The Storyteller is an extended meditation rather than a compelling dramatic narrative. Thus, the novel’s characters are more strongly developed in terms of the ideas they hold and represent than in their human desires and interrelationships. Vargas Llosa seeks to particularize the larger struggle of indigenous peoples against the encroachment of modern, technological influence by focusing on two students, their ill-fated friendship, and their different interactions with a fascinating tribe.
As a stand-in for the author, the character of the narrator pulls the reader into the novel by blurring the separation between the real and fictional worlds. Clearly, the tribe described is a real tribe, and many of the people, places, and incidents evoked in the novel are authentic. The use of a semifictional narrator demands complicity, asking the reader to participate in the ideological discussions and to form an opinion about the Machiguengas.
In the narrator’s chapters, the characters are not fully fleshed out with complex behavioral patterns based on personal, emotional responses to external situations. Saúl is kept at a distance; his father, Don Salomón, is referred to but not seen; and the Schneils are barely developed beyond expository purposes. Likewise, the university professors, the television crew, the missionaries, Machiguengan leaders, and many other minor characters seem only to exist to help elucidate the novel’s central question.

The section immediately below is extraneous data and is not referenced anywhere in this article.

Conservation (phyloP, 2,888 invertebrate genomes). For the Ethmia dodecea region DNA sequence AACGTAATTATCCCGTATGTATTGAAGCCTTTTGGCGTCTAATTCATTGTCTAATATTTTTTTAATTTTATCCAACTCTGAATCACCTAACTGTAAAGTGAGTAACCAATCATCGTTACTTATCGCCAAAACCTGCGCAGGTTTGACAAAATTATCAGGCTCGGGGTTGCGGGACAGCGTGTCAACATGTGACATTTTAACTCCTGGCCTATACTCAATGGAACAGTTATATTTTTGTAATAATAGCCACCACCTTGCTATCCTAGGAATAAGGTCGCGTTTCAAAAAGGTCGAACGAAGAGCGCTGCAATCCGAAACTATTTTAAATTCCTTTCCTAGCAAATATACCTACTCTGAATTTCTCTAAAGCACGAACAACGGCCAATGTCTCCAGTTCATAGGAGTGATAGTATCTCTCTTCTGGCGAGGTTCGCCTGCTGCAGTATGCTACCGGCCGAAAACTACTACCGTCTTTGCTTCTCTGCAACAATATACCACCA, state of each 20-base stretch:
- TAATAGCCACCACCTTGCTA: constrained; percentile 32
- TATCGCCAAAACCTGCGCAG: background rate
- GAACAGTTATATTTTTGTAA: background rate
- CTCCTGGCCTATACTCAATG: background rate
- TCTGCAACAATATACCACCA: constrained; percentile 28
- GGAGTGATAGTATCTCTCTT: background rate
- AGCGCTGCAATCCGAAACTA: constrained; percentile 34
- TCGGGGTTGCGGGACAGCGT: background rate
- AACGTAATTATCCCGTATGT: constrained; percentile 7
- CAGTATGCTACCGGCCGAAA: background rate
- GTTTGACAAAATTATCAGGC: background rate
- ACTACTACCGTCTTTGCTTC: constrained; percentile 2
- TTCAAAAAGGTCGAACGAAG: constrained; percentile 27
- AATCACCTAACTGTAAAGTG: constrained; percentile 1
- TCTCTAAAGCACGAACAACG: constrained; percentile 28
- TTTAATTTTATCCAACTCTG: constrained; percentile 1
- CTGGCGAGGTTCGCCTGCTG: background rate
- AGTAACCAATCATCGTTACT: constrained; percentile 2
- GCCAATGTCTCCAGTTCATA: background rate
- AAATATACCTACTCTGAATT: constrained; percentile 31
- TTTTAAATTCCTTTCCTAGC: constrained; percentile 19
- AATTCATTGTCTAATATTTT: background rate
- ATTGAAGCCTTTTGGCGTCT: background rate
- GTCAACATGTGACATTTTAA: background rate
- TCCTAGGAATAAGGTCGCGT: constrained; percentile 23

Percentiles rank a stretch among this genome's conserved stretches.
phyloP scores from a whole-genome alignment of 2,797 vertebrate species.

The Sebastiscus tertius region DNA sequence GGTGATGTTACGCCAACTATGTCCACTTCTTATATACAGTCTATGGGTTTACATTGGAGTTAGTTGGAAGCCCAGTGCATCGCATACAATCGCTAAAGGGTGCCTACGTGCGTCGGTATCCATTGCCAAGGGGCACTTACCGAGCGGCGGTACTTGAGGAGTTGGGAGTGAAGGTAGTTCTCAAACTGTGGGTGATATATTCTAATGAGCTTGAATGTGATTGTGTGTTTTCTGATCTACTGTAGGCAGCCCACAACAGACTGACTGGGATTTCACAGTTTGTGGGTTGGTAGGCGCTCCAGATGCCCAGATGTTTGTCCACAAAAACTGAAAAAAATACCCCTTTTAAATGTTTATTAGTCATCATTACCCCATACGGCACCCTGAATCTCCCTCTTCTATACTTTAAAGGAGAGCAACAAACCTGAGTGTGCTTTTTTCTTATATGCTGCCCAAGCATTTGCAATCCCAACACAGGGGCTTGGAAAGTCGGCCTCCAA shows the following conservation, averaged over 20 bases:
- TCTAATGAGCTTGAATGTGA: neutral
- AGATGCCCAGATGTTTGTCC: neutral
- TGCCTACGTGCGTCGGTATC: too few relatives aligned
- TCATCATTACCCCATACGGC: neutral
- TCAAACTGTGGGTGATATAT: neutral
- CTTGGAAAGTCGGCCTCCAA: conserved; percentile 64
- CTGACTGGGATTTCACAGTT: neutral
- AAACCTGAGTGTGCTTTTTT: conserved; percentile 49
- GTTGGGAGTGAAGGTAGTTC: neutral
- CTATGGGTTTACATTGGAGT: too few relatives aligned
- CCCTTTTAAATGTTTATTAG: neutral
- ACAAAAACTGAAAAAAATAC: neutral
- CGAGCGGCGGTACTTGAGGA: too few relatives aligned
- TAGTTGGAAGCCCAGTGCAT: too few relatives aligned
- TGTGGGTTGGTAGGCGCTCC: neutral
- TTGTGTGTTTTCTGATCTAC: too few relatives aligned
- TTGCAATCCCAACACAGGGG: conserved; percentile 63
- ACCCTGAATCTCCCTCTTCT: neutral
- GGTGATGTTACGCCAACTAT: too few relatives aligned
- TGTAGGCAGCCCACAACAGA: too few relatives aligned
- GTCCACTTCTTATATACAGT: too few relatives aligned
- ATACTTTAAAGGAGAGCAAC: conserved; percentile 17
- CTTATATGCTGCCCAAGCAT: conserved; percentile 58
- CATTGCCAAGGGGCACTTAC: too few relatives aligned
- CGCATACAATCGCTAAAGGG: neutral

In contrast, the characters in the storyteller chapters, though united by the common name of Tasurinchi, are of flesh and blood, with human desires and functions and clear links to land and nature. The storyteller himself conveys his fears and vulnerability, and in the stories he tells he creates a Machiguengan world that is vibrant with life and its own natural logic.
Thus, in his use of character, Vargas Llosa subtly supports an ideology that is central to the novel’s debate. The Western narrator and his world are dry, fact-based, single-minded, and extremely impersonal and cerebral. The world of the storyteller and the Machiguengans is, conversely, rooted in visceral functions, emotions, physical acts and phenomena, and chance and improbability. In each half of the novel, one of the storytellers expresses how he has come to puzzle out his universe, but their methods, reflected in their characters and the worlds they portray, could not be more different. This difference provides ironic commentary on implicit assumptions about the civilization of “civilized” society and the primitiveness of “primitives.”